Meditation today is as accepted as apple pie (to use an American image).  Speaking against it is unforgivable.  I do not want to imply in any way that it's bad, or harmful to health and sanity.  How can you go wrong sitting quietly, alone or together with other meditators?  For me, however, my motivation from the beginning was misguided.   Now I am content to be as I am, without seeking any change.  Rather than disparage or renounce the world, I would rather take a Walt Whitman-like joy in it, celebrating the life cycle eternal.


Janet Brown said...

Much to chew on in this essay-thanks!

Anonymous said...

a mingled spirit is still useful to exercise.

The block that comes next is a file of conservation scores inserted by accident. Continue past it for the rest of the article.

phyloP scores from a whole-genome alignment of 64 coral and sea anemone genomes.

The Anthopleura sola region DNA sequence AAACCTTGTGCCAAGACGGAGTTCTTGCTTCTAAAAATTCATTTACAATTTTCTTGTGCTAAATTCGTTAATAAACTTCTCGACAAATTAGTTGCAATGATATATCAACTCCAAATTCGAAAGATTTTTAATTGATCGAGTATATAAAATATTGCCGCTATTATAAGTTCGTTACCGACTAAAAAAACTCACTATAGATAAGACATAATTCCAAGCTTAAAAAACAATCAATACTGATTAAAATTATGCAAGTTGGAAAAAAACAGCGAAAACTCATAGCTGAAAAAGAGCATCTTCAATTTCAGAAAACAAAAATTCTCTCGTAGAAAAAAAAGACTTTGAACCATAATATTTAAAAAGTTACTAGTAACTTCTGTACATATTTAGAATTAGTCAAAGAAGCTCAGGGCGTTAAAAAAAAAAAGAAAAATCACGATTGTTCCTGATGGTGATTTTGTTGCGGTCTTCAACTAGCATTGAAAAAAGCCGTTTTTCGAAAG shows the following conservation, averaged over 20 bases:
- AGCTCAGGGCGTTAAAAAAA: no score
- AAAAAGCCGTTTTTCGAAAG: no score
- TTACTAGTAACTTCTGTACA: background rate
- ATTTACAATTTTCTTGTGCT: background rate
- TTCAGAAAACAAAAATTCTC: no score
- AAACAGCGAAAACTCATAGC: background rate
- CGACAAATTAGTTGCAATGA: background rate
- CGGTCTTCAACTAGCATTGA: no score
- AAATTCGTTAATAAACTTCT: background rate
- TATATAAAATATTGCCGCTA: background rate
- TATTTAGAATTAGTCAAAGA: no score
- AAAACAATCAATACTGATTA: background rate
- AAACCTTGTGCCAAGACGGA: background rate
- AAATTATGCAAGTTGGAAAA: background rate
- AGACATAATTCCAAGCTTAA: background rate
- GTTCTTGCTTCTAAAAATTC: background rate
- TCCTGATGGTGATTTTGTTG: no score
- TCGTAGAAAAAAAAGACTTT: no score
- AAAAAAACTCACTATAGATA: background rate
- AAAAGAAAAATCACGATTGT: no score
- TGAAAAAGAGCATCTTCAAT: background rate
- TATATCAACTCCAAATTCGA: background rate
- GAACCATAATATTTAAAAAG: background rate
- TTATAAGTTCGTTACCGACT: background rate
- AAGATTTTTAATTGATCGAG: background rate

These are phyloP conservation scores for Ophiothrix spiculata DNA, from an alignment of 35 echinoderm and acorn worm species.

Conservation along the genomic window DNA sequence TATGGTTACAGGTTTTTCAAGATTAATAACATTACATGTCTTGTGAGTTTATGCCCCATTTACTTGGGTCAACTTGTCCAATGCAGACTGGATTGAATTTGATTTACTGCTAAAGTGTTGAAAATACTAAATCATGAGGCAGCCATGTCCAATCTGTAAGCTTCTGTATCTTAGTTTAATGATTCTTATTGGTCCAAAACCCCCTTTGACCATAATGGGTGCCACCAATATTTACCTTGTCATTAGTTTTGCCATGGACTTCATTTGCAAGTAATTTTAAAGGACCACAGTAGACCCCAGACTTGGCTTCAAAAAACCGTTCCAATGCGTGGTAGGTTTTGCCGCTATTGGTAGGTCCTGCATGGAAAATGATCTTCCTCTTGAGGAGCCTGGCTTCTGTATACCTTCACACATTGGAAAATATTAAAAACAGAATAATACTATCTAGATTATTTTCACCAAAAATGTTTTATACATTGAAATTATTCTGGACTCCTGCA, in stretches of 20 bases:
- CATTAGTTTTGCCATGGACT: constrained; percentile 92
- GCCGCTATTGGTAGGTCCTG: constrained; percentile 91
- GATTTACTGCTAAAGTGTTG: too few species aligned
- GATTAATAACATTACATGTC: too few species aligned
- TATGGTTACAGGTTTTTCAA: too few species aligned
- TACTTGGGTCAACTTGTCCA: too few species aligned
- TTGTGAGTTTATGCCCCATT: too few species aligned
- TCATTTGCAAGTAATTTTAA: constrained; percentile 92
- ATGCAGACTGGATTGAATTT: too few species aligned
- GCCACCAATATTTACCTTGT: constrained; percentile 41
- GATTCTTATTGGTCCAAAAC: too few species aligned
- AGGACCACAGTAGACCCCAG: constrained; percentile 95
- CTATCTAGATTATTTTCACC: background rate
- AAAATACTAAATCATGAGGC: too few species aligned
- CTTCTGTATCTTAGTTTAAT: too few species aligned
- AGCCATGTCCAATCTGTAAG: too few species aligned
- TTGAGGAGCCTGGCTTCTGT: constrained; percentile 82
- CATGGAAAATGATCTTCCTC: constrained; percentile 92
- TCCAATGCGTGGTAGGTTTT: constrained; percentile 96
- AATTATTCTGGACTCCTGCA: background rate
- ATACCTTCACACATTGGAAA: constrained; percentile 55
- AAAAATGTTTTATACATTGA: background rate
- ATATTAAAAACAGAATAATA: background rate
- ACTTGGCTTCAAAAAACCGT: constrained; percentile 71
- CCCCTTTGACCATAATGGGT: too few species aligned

nipon said...

Can you be content when you are sick and dying? Only real meditators can do that because they are content to die and are able to detach themselves from their body.

dikvipreal said...

Thank you for sharing.

E said...

I searched politics, sex , religion, income and found your blog. I work in corporate and am not satisfied with not being able to bring a holistic and authentic me because of these sensitive topics. I grew up in China, a country used to have this mixed belief as you described in Thailand but recently was washed blank. Then capitalism came into this country. I then studied Baha'i Faith in China, moved to Canada and started to learn about Christianity. A long journey and different direction. I feel I am the only one in the world who is experiencing this - a feeling of pregnancy and going to give birth to something new. It's always helpful to find some space for such a discussion. Thank you!